What Twins, Who Inhabit My Brain, and NaNoWriMo Taught Me

boy and girl fighting 2

When I decided to write a novel for National Novel Writing Month or NaNoWriMo, I had no idea if I could. You see, a five-year-old child inhabits my brain and can throw quite the tantrum. If I don’t want to do something, she sends waves through the entire length of my spine which becomes rigid. Then she starts chanting, “I don’t want to. I don’t want to! I DON’T WANT TO!” This screaming fit is usually accompanied by the stomping of feet and the transformation of ordinary household objects into projectile missiles.

Knowing what could happen, I had been reluctant to join the madness of NaNoWriMo. What I didn’t realize was the five-year-old has a fraternal twin. After committing to the insanity, he came to my rescue when I hit the 25,000 word wall. This child is super stubborn and won’t give up no matter what. He set his stance and lifted his chin toward the computer screen. When I really wanted a day off and the hissy fit had hit a new high, he told her, “Shut the hell up!”

It worked! The screaming stopped and I was able to settle back into my pace.

After 23 days, I finished a 50,000 word rough draft.

What did I learn other than realizing I have arguments in my head?

  • Heating pads are very effective for neck pain.
  • Building word totals can be as addictive as a treat in one of Pavlov’s Dogs maze experiments, especially when trying to make or beat a daily average.
  • Competition between others in buddy groups, is similar to running a race. The desire to stay in the middle of the pack and pace myself kept me going until the end. I imagined the back of the group kicking me in the butt as they drew near.
  • The only way to write a first draft is by flying through it without correcting or rereading any of it. I know my rewrite will be a challenge, but the main storyline is there. It’s easy to slash and burn or blow up pages with a word processor. I can deal with that later.
  • Time spent setting up plot points on post-it notes and sticking them to a poster board in October paid off. A couple of times, I wondered what should happen next. Instead of over-thinking it, I studied my board and wrote a scene which moved the plot forward. I had to trust my gut.
  • I learned that I am totally motivated by attaboys or encouragement, enthusiasm, and positive reinforcement from others to accomplish a goal. Okay. I already knew that. Virtual and real life cheer-leading from the sidelines and within the pack kept me on track and moving ahead. I could hear them shouting, “Go! Go! Go!” 
  • Hyphenated words are only counted once. Dang!
  • Just like hitting the halfway point wall, I needed my positive inner voice to carry me through the last few thousand words. I had imagined seeing the finish line would draw me into a writing frenzy. Instead, I cut way back and skied. Taking the day off ended the, I don’t want to, rant. The next day, the stubborn little tyrant had replaced the tantrum child. Once again, he lifted his chin toward the screen to keep me on pace to finish.
  • After writing the second book in the series, I decided to write all three before querying an agent. It took almost two years to write the draft of my first book. The second took three weeks. I’ve learned a ton in the process. I’m looking forward to rewriting them both while weaving the underlying story throughout and tying up loose ends in the third with a crazy-ass bow.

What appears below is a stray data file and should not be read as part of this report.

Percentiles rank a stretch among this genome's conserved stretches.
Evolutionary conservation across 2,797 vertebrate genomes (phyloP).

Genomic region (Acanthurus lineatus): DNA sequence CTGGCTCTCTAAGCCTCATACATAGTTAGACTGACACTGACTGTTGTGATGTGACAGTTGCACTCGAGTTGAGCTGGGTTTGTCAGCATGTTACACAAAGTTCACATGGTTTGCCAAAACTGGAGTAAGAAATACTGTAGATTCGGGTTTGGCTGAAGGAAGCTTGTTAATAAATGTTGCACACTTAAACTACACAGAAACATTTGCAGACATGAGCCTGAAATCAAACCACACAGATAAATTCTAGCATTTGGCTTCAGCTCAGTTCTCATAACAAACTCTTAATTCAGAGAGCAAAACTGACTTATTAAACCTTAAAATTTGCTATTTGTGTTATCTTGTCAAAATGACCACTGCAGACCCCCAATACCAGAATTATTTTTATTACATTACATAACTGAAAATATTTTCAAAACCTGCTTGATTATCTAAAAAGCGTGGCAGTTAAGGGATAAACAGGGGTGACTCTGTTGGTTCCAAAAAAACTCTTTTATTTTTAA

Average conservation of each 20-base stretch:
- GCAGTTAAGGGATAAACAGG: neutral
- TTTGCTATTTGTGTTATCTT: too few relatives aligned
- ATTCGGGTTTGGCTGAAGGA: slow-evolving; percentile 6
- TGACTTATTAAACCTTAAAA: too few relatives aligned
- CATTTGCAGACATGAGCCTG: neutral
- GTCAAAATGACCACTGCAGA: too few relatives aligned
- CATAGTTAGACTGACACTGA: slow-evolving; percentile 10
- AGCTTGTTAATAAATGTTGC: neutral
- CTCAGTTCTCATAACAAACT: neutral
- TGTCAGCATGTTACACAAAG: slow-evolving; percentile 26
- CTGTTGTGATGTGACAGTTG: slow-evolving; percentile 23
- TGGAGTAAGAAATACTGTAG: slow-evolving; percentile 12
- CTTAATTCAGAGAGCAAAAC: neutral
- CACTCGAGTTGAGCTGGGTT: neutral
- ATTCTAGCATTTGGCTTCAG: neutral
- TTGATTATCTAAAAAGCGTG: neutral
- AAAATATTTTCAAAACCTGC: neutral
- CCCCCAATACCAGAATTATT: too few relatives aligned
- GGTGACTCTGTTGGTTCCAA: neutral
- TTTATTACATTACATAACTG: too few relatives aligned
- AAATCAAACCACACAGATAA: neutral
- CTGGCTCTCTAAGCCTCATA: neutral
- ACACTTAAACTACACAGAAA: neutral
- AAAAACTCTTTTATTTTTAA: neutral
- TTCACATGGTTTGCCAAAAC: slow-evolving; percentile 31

• I am willing to do what it takes to get to the next level of writing and keep my readers entertained. I don’t want to waste anyone’s time just because I’m in a hurry to publish. I have downloaded and bought copies of books I’ve figuratively and literally thrown across my bedroom in frustration. I don’t want mine to land in the proverbial pile.
  • Writing in the morning and late in the day are times when my brain slows down enough to daydream about my characters and let them play out scenes.
  • The big drawback spending hours writing a book every day is dreaming about the book all night and not getting a break. I’ll never understand why I choose that when I could be having sex dreams. Sheesh!
  • It’s true that doing something every day for three weeks becomes a habit. After finishing the book, I stayed in hyperdrive and decorated my whole house for Christmas, entertained on Thanksgiving, cleaned and cyber-shopped. I am expecting a big crash any day now…
  • I dreaded creating our annual Christmas card because it had been a year since I had drawn anything, but still in the NaNoWriMo vortex, I cranked out the illustrations. What a surprise!
  • After searching for a photo for this blog post, I had a Eureka moment. I should include illustrations for my blog posts! We’ll see how that goes since the twins are lurking…

With every book there are challenges. I look forward to finishing the series. I just need to set up a word counter on my blog, hire a cheering section, and put that spoiled child, who inhabits my brain, in time out.

What have you learned from writing?

63 thoughts on “What Twins, Who Inhabit My Brain, and NaNoWriMo Taught Me

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    1. I don’t know how to explain it other than I fight laziness like anyone else. I focus on the goal and imagine attaining it. I break the work down in manageable pieces and make lists of things to do. The rest is history! Good luck!

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